It’s impossible to pickup a business magazine or major newspaper without finding an article detailing how online advertising is going to change the technology landscape. Many of these same article have declared Google the hands-down winner in this mystical realm.
The people who write these article must not use the internet like I do because I never click on online advertising. I visit MSNBC, Digg, Facebook and Google multiple times a day yet I’ve never once clicked on an ad. Never. I’m left wondering who are these internet users who are driving such wild speculation? I mean, Google continues to mint money and Microsoft seems hell-bent on wrestling parts of Yahoo that will boost their own presence in this area. We know that Google is selling a lot of ads but are the people paying for these ads getting a reasonable ROI or are they scared into not participating in the “next big thing”?
I believe all this talk about online advertising is a bunch of hyperbole that’s being perpetuated by the participants themselves who clearly have the most to gain by its growth. People see Microsoft trying to crawl out of hole and get in the game by swallowing Yahoo while Google continues to increase marketshare because MicroHoo is distracted and clueless.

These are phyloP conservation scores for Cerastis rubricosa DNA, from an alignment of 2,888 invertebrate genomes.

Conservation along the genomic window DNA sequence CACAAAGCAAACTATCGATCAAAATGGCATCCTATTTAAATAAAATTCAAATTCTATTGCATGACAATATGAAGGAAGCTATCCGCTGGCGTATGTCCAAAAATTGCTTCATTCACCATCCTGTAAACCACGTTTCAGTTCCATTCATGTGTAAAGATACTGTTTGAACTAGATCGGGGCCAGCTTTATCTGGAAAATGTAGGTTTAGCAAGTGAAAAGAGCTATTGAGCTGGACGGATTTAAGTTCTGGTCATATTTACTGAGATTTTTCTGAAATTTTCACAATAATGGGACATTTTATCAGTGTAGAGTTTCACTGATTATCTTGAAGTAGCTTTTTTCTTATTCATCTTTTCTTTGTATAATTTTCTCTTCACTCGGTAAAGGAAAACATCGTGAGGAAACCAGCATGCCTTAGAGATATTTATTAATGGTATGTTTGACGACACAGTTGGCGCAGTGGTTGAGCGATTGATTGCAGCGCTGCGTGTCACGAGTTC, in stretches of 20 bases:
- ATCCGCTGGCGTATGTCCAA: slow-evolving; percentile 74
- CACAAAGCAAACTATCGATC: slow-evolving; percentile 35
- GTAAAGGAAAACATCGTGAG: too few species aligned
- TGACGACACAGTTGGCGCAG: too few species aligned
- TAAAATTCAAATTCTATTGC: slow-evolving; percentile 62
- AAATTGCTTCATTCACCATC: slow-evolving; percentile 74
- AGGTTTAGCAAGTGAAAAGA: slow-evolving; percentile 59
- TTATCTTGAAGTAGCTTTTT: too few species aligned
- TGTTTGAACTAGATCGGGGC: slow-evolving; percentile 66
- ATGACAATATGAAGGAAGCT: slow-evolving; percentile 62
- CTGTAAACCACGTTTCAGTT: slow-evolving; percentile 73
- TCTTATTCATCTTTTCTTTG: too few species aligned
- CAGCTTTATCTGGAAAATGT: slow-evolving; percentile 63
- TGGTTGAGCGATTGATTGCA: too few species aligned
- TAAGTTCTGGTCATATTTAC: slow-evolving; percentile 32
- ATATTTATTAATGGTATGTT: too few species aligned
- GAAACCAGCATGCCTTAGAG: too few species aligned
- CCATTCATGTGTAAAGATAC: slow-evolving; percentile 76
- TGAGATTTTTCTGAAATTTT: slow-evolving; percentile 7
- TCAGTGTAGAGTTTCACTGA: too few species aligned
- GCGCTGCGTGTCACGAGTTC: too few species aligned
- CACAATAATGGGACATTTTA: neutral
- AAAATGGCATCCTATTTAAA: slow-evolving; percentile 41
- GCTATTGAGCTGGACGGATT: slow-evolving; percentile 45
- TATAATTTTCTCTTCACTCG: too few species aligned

Online ads. Who cares.
What I do care about is when someone I trust recommends a product. When Seth Godin blogged about Sigg bottles, I bought 6 of them. When I decided to purchase a DSLR camera, I looked at what Ken Rockwell recommended and bought the Nikon D40. This week my father purchased two Nikon D40 (one for work, one for himself) based on my recommendation. A coworker told me about Ecco shoes a few years ago and I’m hooked. The same goes for dozens of other products that came to my attention through friends, coworkers, family and bloggers I trust.
Go ahead Google. Continue stuffing more ads next to my search results but you can’t fool me. I won’t click on your ads. Same goes for Microsoft and Yahoo and Facebook and Digg and whomever else foolishly believes online ads will take over the world.
One last thought: If Google provides both the search results AND the ads next to these results, what incentive does it have to refine the results and make them as relevant as possible? Wouldn’t it make sense for Google to make the free results less accurate than the paid ads so that users take the bait and click on the paid ads?
Comic provided by Geek and Poke